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              Role of smoking in global and regional cardiovascular mortality.

               S. Henley,  M Thun,  D. López (2005)
              Smoking is a major cause of cardiovascular disease mortality. There is little information on how it contributes to global and regional cause-specific mortality from cardiovascular diseases for which background risk varies because of other risks. We used data from the American Cancer Society's Cancer Prevention Study II (CPS II) and the World Health Organization Global Burden of Disease mortality database to estimate smoking-attributable deaths from ischemic heart disease, cerebrovascular disease, and a cluster of other cardiovascular diseases for 14 epidemiological subregions of the world by age and sex. We used lung cancer mortality as an indirect marker for accumulated smoking hazard. CPS-II hazards were adjusted for important covariates. In the year 2000, an estimated 1.62 (95% CI, 1.27 to 2.04) million cardiovascular deaths in the world, 11% of total global cardiovascular deaths, were due to smoking. Of these, 1.17 million deaths were among men and 450,000 among women. There were 670,000 (95% CI, 440,000 to 920,000) smoking-attributable cardiovascular deaths in the developing world and 960,000 (95% CI, 770,000 to 1,200,000) in industrialized regions. Ischemic heart disease accounted for 54% of smoking-attributable cardiovascular mortality, followed by cerebrovascular disease (25%). There was variability across regions in the role of smoking as a cause of various cardiovascular diseases. More than 1 in every 10 cardiovascular deaths in the world in the year 2000 were attributable to smoking, demonstrating that it is an important preventable cause of cardiovascular mortality.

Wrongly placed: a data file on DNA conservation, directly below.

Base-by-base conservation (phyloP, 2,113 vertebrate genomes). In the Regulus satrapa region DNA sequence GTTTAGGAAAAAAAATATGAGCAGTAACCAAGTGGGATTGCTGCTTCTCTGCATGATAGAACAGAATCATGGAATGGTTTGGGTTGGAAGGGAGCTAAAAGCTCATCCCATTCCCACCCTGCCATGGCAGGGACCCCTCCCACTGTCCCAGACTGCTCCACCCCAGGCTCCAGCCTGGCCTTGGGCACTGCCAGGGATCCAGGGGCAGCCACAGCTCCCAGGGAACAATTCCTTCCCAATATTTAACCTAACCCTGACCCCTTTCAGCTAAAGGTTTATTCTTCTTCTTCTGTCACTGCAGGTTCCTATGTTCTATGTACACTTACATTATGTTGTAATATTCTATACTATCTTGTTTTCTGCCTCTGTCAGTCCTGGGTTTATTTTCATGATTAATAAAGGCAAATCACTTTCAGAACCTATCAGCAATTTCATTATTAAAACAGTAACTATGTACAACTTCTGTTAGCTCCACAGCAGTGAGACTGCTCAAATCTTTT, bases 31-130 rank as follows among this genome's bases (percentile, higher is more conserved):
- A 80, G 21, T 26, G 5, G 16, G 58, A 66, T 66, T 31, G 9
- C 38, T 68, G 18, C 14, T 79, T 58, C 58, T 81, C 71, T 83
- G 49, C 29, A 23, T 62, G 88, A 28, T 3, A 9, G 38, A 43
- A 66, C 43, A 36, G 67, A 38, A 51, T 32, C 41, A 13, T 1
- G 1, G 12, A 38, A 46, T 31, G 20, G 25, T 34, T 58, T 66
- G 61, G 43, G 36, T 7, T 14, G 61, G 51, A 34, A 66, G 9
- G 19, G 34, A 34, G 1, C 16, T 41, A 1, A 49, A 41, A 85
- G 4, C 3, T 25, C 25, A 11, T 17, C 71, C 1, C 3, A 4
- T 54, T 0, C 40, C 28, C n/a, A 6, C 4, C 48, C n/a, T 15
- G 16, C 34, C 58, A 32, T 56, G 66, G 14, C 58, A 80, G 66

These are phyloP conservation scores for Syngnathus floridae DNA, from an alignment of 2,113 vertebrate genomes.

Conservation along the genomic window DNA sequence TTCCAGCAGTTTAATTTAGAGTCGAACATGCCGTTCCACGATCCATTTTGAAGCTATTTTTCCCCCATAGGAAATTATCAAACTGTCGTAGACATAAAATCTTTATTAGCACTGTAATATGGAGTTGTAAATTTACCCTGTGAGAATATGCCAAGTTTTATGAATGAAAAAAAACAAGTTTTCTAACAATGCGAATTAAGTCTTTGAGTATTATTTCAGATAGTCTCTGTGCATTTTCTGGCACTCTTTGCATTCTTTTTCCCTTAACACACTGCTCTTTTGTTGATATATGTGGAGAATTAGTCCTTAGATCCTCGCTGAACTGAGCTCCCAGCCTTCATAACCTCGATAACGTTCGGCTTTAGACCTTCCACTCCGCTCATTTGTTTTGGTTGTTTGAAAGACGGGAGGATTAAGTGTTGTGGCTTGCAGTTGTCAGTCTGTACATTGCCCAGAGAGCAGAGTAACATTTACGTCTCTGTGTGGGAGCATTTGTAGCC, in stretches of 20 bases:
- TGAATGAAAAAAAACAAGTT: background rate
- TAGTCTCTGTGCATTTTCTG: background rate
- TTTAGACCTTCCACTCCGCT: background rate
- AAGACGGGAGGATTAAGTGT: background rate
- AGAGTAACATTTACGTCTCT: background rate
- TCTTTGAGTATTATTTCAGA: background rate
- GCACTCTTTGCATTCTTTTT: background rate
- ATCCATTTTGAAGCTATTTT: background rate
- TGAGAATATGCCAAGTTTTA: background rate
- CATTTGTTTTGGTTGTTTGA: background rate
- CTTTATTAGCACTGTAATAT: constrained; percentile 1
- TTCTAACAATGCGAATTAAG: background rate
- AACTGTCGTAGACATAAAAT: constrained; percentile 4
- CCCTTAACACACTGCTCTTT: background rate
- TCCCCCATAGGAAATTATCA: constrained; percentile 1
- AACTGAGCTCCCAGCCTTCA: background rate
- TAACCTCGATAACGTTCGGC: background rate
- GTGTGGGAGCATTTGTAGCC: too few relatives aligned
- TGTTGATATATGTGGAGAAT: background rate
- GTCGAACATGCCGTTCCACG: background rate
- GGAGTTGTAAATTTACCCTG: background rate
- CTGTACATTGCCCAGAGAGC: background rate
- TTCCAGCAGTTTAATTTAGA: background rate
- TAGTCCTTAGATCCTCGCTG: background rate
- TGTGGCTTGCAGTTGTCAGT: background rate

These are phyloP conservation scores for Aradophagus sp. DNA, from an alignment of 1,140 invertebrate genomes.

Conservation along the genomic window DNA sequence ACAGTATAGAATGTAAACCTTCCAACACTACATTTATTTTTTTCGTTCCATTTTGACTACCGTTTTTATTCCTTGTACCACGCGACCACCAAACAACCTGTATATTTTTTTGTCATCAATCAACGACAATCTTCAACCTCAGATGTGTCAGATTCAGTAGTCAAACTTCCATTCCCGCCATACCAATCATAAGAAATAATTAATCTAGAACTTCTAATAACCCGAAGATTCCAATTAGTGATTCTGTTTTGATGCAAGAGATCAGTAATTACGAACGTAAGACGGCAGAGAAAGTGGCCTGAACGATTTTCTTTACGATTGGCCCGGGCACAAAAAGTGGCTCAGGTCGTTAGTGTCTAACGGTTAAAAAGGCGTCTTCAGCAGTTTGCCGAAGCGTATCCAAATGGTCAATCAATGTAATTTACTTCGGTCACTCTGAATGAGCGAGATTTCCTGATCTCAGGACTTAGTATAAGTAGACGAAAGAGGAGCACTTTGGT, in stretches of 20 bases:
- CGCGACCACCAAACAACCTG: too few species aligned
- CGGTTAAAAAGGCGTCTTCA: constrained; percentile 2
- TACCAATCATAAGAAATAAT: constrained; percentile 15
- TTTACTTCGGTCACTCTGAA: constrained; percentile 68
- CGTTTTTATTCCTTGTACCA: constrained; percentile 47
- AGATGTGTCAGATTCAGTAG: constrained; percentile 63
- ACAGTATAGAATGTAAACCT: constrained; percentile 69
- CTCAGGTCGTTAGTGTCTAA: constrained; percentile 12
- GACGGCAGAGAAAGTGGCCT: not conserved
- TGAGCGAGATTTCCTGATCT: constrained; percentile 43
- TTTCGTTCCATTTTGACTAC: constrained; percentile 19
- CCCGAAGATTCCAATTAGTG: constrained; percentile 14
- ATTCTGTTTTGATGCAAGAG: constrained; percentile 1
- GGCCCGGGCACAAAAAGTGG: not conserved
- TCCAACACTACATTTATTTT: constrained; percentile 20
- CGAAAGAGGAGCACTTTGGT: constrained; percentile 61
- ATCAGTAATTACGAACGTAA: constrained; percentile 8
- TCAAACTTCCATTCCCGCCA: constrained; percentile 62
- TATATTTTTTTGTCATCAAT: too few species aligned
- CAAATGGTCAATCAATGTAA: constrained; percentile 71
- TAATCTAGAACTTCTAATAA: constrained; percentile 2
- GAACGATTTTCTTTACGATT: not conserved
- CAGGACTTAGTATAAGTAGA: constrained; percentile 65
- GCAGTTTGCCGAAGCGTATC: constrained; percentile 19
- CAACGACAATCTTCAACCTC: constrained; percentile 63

Author and article information

                Toxicol Res
                Toxicol Res
                Toxicological Research
                The Korean Society Of Toxicology
                September 2014
                : 30
                : 3
                : 149-157
                [1 ]College of Pharmacy, Dongguk University, Goyang, Korea
                [2 ]Research Institute of Oriental Medicine, College of Korean Medicine, Dongguk University, Gyeongju, Korea
                Author notes
                Correspondence to: Moo-Yeol Lee, College of Pharmacy, Dongguk University, 32 Dongguk-ro, Ilsandong-gu, Goyang, Gyeonggi-do 410-820, Korea E-mail: mlee@
                Copyright © 2014, The Korean Society Of Toxicology

                This is an Open-Access article distributed under the terms of the Creative Commons Attribution Non-Commercial License ( which permits unrestricted non-commercial use, distribution, and reproduction in any medium, provided the original work is properly cited.